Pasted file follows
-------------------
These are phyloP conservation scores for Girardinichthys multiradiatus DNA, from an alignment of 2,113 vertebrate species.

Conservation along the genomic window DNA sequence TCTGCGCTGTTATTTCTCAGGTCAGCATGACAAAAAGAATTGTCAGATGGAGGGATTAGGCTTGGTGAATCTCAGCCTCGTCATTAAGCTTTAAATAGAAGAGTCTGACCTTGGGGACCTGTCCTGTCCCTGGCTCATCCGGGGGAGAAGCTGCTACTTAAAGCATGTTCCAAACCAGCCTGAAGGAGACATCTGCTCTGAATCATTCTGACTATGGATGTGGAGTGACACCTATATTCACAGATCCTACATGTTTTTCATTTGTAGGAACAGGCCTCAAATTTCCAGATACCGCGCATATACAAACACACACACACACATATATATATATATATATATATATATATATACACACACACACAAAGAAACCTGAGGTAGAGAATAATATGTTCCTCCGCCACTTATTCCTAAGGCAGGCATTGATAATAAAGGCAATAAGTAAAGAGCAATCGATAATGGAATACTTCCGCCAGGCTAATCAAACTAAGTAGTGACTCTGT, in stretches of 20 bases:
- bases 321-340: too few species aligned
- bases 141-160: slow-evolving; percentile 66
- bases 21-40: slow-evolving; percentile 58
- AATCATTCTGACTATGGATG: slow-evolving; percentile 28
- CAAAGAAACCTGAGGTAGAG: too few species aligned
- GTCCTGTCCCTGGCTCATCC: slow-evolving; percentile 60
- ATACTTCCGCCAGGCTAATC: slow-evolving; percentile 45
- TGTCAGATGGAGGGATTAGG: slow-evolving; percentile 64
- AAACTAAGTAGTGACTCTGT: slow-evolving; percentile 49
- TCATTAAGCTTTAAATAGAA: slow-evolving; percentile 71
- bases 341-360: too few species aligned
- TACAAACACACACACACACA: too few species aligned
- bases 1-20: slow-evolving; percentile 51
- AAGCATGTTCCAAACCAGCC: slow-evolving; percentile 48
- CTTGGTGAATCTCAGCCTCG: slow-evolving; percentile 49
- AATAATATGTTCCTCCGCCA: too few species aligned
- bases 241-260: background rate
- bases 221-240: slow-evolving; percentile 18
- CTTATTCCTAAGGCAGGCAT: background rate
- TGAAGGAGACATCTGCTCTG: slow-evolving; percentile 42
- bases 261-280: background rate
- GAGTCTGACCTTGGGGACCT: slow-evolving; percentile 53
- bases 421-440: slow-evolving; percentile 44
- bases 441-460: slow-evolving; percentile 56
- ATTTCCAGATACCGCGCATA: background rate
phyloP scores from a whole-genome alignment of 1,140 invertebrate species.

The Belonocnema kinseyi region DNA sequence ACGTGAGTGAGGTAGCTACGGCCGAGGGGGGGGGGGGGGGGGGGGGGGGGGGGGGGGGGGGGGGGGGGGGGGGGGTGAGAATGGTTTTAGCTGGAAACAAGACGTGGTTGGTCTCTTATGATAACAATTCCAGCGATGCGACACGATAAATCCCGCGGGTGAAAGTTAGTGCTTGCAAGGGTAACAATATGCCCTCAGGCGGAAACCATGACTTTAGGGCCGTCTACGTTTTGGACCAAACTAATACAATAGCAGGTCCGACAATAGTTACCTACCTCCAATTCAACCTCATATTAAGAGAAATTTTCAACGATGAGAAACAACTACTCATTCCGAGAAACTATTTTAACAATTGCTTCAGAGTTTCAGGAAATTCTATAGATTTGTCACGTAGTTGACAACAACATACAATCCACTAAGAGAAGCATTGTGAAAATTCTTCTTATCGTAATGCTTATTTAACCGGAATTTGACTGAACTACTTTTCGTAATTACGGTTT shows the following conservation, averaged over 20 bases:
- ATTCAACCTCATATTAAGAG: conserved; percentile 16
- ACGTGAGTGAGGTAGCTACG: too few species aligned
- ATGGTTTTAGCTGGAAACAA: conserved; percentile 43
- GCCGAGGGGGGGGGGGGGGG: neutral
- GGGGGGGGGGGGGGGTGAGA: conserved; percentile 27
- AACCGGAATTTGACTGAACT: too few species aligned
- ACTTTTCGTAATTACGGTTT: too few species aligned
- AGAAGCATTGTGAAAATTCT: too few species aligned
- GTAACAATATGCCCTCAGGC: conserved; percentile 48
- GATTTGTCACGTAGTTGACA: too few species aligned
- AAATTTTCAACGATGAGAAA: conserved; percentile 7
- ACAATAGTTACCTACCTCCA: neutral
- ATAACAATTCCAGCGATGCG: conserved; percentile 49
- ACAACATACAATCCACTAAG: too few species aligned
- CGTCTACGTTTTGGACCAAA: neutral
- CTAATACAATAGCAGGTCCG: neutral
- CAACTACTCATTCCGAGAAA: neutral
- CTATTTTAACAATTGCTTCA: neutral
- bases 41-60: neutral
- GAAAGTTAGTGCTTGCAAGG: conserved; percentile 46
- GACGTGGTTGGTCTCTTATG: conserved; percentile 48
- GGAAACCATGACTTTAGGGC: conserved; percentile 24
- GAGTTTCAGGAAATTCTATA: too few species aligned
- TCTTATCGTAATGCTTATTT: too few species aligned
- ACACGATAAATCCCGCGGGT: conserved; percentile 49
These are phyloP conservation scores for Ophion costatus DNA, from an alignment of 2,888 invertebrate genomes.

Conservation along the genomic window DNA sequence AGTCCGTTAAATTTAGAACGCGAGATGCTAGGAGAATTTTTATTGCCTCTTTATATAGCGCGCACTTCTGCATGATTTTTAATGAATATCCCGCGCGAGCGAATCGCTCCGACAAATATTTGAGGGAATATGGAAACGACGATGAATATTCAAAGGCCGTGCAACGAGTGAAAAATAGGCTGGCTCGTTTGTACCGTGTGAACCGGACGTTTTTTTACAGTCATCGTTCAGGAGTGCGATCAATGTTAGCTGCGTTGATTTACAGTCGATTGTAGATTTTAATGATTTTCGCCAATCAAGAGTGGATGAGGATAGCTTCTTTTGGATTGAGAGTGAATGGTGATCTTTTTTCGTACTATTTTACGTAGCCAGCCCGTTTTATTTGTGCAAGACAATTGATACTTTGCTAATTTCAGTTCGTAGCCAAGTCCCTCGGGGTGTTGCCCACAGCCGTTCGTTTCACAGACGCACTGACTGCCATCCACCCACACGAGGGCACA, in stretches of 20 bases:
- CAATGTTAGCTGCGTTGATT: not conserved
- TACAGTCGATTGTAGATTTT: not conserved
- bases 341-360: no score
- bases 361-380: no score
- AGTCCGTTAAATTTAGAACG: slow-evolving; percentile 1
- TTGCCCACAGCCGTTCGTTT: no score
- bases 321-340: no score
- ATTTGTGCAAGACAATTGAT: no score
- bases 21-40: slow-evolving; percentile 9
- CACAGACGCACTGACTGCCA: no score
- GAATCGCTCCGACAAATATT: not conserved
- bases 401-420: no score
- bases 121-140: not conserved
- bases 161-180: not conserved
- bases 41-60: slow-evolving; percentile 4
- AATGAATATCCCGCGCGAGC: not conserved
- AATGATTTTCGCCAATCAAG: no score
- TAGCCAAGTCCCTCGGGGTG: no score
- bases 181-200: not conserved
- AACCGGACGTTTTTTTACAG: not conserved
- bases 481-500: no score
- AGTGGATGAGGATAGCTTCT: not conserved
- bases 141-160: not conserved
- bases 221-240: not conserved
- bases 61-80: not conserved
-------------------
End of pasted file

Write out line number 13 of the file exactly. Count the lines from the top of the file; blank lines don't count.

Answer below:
- bases 341-360: too few species aligned